The finalists for the Baseball Writers’ Association of America awards were announced Tuesday night, with three nominees named for each award — Most Valuable Player, Cy Young, Rookie of the Year and Manager of the Year — in each league. There were few surprises among them. All of the expected winners are in place: Mike Trout for American League MVP, Clayton Kershaw for National League Cy Young, Jose Abreu for AL Rookie of the Year and Jacob deGrom for NL Rookie of the year. The top candidates in the two awards that are the most difficult to call are also set, with Felix Hernandez and Corey Kluber among the AL Cy Young finalists, and Kershaw, Giancarlo Stanton and 2013 winner Andrew McCutchen filling out the field for the NL MVP award.
In fact, of the 12 players who are finalists for their respective league’s MVP or Cy Young award, 11 of them were in my top three in my final regular-season edition of Awards Watch on Sept. 25. The lone exception is the Tigers’ Victor Martinez, who joins Trout and Cleveland’s Michael Brantley among the AL MVP finalists, beating out the Astros' Jose Altuve, whom I had third on my September list.
Martinez is certainly a deserving candidate, having led the majors in OPS (.974) and the AL in on-base percentage (.409). He finished second in batting average behind Altuve (.335 to .341) and slugging percentage behind Abreu (.565 to .581), and struck out just 42 times while connecting for 32 home runs and driving in 103 runs. However, having made 115 starts at designated hitter, he would seem to have little real chance of winning this award, as no player who played the majority of his games at DH has ever won the MVP. Still, Trout fans may not sleep as easy tonight knowing that there’s another Tigers slugger among the AL MVP finalists this year.
The most surprising name among the 24 called Tuesday night, however, was that of one of Trout’s teammates, Angels righthander Matt Shoemaker, who was among the finalists for AL Rookie of the Year. Shoemaker was inarguably excellent for the Angels, and was crucial for them in the wake of the late-season injuries to Tyler Skaggs and Garrett Richards. But he was inferior to fellow rookie Masahiro Tanaka, who was not among the finalists, across the board.
Shoemaker: 136 IP, 27 G, 20 GS, 16-4, 3.04 ERA, 1.07 WHIP, 8.2 K/9, 5.17 K/BB, 6.1 IP/GS, 0 CG, 0 SHO, 120 ERA+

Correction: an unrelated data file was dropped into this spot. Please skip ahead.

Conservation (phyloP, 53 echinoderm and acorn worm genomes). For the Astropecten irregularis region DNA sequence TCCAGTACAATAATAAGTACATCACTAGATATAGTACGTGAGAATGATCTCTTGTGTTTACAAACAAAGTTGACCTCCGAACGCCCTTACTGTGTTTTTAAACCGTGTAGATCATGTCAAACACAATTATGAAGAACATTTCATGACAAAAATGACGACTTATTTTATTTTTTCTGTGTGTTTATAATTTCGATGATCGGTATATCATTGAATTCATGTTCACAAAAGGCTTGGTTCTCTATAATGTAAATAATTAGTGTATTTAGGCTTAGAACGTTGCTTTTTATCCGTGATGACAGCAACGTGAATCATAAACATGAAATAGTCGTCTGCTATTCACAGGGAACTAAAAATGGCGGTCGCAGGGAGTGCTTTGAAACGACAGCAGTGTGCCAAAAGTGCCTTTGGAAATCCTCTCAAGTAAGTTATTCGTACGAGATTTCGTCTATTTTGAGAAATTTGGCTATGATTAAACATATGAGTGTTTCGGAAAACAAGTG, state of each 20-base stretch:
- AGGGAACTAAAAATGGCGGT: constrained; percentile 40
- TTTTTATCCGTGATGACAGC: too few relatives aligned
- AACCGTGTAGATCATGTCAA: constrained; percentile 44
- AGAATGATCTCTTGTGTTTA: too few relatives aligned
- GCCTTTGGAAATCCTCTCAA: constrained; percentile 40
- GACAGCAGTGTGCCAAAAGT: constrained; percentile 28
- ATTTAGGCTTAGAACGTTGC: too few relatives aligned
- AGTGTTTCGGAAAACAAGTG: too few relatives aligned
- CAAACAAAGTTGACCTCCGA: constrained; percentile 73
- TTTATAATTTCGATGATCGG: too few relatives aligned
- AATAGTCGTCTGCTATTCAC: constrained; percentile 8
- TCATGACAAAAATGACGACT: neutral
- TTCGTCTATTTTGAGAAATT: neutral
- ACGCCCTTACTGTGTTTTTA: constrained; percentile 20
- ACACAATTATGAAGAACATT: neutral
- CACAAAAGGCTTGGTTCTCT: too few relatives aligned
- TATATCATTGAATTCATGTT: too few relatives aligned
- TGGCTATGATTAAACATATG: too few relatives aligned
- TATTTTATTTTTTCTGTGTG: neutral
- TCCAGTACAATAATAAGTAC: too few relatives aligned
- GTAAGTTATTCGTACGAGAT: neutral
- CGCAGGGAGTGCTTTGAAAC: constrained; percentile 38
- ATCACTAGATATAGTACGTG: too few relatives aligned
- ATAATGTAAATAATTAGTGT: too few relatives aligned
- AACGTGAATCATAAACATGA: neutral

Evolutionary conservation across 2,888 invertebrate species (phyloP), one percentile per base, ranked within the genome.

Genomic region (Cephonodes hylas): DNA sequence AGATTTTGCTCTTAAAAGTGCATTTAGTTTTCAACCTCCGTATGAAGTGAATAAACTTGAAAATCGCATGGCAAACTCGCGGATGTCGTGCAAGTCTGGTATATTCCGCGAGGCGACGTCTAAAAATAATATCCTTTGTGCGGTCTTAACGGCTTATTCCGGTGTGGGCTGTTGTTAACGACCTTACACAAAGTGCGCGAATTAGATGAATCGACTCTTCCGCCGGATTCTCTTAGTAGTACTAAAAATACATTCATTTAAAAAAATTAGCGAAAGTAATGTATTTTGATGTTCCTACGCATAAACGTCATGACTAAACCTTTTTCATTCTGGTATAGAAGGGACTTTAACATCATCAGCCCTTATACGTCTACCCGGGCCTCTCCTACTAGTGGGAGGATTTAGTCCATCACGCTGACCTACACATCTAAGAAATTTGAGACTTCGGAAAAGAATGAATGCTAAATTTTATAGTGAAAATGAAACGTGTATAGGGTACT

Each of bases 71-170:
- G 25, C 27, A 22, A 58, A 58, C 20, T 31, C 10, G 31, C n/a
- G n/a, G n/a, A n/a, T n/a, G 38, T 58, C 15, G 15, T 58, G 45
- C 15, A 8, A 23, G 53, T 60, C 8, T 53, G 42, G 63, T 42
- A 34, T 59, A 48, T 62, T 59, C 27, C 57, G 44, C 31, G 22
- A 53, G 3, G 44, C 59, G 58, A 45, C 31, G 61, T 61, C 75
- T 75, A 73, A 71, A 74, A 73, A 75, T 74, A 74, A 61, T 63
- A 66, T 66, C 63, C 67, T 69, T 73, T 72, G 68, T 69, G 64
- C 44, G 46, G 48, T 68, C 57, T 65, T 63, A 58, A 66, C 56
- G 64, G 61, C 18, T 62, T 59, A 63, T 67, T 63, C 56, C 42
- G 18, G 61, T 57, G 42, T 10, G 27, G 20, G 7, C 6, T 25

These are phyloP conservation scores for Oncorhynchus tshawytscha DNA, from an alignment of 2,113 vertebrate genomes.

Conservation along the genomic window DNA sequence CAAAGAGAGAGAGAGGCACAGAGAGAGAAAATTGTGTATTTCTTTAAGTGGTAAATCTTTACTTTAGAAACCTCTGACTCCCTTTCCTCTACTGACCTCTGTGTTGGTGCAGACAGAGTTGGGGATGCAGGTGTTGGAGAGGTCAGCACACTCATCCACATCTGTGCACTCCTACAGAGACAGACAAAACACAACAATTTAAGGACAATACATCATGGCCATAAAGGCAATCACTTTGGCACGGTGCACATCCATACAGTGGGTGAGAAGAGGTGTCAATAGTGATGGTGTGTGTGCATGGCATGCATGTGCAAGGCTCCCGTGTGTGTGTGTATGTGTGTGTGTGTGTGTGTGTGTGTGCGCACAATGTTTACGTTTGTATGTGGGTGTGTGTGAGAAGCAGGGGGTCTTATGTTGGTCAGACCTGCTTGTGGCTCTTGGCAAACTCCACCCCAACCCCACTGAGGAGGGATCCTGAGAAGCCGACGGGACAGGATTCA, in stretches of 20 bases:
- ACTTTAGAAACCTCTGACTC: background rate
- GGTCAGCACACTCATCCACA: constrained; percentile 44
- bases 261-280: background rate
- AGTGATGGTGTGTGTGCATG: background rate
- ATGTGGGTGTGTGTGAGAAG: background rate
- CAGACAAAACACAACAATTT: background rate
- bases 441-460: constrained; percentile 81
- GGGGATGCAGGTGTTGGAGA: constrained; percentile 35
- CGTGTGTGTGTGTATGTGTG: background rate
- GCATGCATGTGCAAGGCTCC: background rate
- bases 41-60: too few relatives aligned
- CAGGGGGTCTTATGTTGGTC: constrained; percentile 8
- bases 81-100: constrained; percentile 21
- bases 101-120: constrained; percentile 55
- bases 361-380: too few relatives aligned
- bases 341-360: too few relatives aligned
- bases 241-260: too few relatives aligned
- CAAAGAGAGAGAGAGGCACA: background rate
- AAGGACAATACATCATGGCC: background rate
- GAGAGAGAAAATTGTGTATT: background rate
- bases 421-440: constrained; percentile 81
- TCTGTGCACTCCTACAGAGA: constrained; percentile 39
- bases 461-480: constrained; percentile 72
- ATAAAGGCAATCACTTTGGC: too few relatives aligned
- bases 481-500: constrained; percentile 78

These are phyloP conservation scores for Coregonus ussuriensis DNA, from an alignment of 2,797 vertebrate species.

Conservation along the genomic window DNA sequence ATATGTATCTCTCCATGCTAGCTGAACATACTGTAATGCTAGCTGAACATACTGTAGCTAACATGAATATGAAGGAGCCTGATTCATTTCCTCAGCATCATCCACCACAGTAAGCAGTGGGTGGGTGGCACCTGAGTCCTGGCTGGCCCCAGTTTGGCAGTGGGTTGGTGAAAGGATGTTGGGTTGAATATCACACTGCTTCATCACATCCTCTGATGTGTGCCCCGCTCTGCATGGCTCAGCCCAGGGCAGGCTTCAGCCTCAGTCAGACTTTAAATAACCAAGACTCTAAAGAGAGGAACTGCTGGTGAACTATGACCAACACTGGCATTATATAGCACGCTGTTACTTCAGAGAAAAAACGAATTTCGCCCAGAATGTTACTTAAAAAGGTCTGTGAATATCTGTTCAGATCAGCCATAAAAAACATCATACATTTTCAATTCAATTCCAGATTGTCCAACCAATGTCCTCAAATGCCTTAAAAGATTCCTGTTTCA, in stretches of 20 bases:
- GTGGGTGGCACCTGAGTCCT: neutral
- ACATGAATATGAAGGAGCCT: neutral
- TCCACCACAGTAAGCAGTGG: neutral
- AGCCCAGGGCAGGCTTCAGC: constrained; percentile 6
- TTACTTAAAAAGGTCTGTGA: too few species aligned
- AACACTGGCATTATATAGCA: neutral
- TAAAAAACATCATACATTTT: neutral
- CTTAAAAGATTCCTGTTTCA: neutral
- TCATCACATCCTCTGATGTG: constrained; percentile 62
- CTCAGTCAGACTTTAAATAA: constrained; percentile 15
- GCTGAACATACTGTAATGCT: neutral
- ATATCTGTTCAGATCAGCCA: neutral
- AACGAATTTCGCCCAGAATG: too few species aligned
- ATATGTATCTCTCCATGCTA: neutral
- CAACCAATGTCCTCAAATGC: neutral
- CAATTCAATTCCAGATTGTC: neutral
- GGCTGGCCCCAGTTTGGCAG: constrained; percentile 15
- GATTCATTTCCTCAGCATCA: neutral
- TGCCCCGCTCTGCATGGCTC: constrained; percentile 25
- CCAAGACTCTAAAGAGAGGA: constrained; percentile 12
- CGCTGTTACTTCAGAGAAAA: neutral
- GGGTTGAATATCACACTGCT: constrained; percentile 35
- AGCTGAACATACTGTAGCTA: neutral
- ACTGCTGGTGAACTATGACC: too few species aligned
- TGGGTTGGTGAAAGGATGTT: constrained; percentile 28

Tanaka: 136 1/3 IP, 20 G, 20 GS, 13-5, 2.77 ERA, 1.06 WHIP, 9.3 K/9, 6.71 K/BB, 6.8 IP/GS, 3 CG, 1 SHO, 140 ERA+
The only possible reasons for Shoemaker to be a finalist ahead of Tanaka, who is two years younger, are that he had more wins; that Tanaka got hurt and missed most of the second half of the season (which is unfair, given that Tanaka actually threw a third of an inning more than Shoemaker and made as many starts); or that a portion of the electorate felt that Tanaka was not a "true rookie" because he had starred in Japan prior to singing with the Yankees.
That last is xenophobic at best in part because Tanaka is technically a rookie under the rules that govern this award. As I wrote in my July 3 edition of Awards Watch, Tanaka, unlike Shoemaker, not only had never pitched in the major leagues prior to this season, but also had to deal with culture shock, a language barrier and radical life changes that Shoemaker, who was born and raised in Michigan and had pitched for Salt Lake City for the last two-plus years, did not. Above all else, it’s absurd because Abreu, who also starred in a foreign league prior to arriving in the major leagues, is going to win the award.
Nonetheless, the list of finalists named Tuesday night was encouraging. With no egregious omissions, we could see a deserving candidate take home all eight awards next week. The winners will be announced from Monday through Thursday of next week, with the Rookies of the Year named on Monday, the Managers of the Year on Tuesday, the Cy Youngs on Wednesday and the Most Valuable Players on Thursday. All ceremonies will air live on MLB Network in hour-long programs starting at 6 p.m. ET each evening.
Here’s the full list of finalists, listed in alphabetical order for each award.
AL MVP: Michael Brantley, Victor Martinez, Mike Trout
NL MVP: Clayton Kershaw, Andrew McCutchen, Giancarlo Stanton
AL Cy Young: Felix Hernandez, Corey Kluber, Chris Sale
AL Rookie of the Year: Jose Abreu, Dellin Betances, Matt Shoemaker
AL Manager of the Year: Mike Scioscia, Buck Showalter, Ned Yost
NL Manager of the Year: Bruce Bochy, Clint Hurdle, Matt Williams